Hagos Gebrehiwet (Kisha) He joined the EPLF in the mid-seventies from the USA where he was the EPLF’s representative. For the last ten years, Hagos has been in charge of the PFDJ’s economic giant that monopolizes transport, communication, construction, manufacturing, trading, agriculture, shipping, money transfer and countless other interests of the PFDJ.
Haile Muhtsun Doctor. A former university student and naturally a protégé of Mussie Tesfamichael and Yohannes “John” Sebhatu the brains behind the 1973 reform movement, soon named “MenkaE” and liquidated, Dr. Haile was rehabilitated but unused for the rest of the 1970s. His star started to shine in the 1980s and he spent most of his revolutionary career as chief of the Department of Health. After the rise and fall of the G-15, he gained prominence and became chief of the Reserve Army. Working out of his office at Taba (near ENAIL Hospital), Dr. Haile keeps his counsel and nobody knows his real intentions.
Haile Samuel (China) Maj. General. Commander of Southern Red Sea (Denkalia) Zone: Joined the EPLF from Mendefera in 1975. He was a mediocre person till 1982 after which he became a protégé of Ogbe Abrha. Eventually, he was assigned to Halhal as deputy commander of the famous military strategist Wedi Flansa. His real job was not to learn from the master but to spy on him. Samuel is a typical vessel who cannot talk his mind and only repeats what his mentor Sebhat Efrem says. He did not distinguish himself militarily, His job requires him to be in Assab but he spends most of his days in Asmara overseeing the construction of his villa, located in prime area (Mekane Hiwet Hospital.) The villa is worth more than 8 million Nakfas and it was handed over to him as compensation for his long quiet service. There is no operation or success that he is famous for.
Hfun Brig. General. One of the heroes who saved Assab from Ethiopian occupation during the Third Offensive in 2000 when he disobeyed Isaias Afwerki’s order to evacuate and reposition to Massawa. He told Isaias that the only way that Ethiopia could occupy Assab was by stepping over his dead body. This story told and retold, and corroborated by many to be the truth, made him into a national hero—earning him the immediate and everlasting enmity of Isaias Afwerki. It reminded people that Isaias is a novice when it comes to military strategy and tactics.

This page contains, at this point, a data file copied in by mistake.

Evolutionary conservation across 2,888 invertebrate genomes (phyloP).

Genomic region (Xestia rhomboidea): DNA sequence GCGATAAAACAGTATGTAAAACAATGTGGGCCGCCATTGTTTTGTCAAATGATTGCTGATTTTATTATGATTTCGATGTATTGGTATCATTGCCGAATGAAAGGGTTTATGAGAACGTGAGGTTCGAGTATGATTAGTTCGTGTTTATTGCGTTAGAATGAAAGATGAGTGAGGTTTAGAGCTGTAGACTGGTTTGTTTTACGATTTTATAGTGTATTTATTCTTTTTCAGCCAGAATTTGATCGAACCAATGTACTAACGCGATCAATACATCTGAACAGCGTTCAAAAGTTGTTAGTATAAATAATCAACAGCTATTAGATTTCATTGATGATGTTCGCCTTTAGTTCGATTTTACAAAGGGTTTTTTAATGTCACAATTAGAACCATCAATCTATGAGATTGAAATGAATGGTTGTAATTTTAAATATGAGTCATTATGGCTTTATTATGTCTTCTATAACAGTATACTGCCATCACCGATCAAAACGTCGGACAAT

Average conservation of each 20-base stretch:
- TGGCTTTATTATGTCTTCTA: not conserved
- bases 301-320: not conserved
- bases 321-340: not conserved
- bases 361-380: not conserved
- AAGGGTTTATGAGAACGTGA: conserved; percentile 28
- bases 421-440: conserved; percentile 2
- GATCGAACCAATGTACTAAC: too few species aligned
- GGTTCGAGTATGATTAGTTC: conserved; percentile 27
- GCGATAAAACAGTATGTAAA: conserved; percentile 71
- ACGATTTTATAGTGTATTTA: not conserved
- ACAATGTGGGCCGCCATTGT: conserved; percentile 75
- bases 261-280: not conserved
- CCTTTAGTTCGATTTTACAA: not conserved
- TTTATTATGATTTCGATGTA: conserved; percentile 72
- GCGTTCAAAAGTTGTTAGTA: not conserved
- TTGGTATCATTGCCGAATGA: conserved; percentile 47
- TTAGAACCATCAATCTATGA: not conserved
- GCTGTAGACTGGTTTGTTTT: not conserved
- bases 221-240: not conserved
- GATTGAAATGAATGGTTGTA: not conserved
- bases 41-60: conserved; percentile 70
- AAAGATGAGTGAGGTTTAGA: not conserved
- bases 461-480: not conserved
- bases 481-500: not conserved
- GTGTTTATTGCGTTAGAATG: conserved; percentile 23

Issa Ahmed Issa Currently the ambassador to Sudan, Issa first arrived there as a cadre of mass organization working under Wedi Fitewrari. He worked as undercover agent of the security. Issa became head of the EPLF office of Ghedaref and later Kassala. He worked as consular head in Khartoum.
Kahsai Ghebrehiwet Joined the EPLF after graduating from the USSR in 1981. Assigned to the manufacturing Commission and reported to Tesfay Ghebreselasseie aka Tesfai China, the current Minister of Energy and Mining. He was transferred to the Civilian Administration and assigned to the environs of Qohayin where he originates from to win over the people and resist Wedi Slansa, a local leader of the Ethiopian militia. After Independence, he was made chief of the now-defunct Meringhi Glass factory. When the G-15 emerged and Mesfin Hagos, then the administrator of the Southern Zone became a signatory, Kasai Ghebreihiwet became the administrator. He matches Mustafa Nurhussein in his high praise of Isaias Afwerki—to an extent that at one public meeting he went so overboard even Isaias said, “you are inflating!” When General Philipos and Mustafa’s conflict could not be reconciled, Isaias “solved” it by having Kahsai and Mustafa switch jobs in administrating the zones of Gash Barka and Southern.
Kibreab Formerly a member of the Engineering Corps and later posted in the commission of Finance as chief of the Bank of the Masses (hafash.) After independence, he became an administrator in the National Bank. Ever since Tekie Beyene, the Governor of the Bank, was removed from his post, Kibreab has been the acting director of the bank.
Kubrom Dafla Joined the EPLF in 1976. He was sent to Lebanon as a junior officer after he completed military training. He was later transferred to Italy. He ran the clandestine EPLF companies in Italy and headed PFDJ’s Himbol Currency Exchange and Transfer (Hawala) until he returned to Eritrea in 1996. In 2003 he became the chief of the Inland Revenue System (after the arrest of Brigadier General Estifanos- G15.) He had been successful in the businesses that he headed until he was made the chief of the Eritrean Airlines where he failed spectacularly.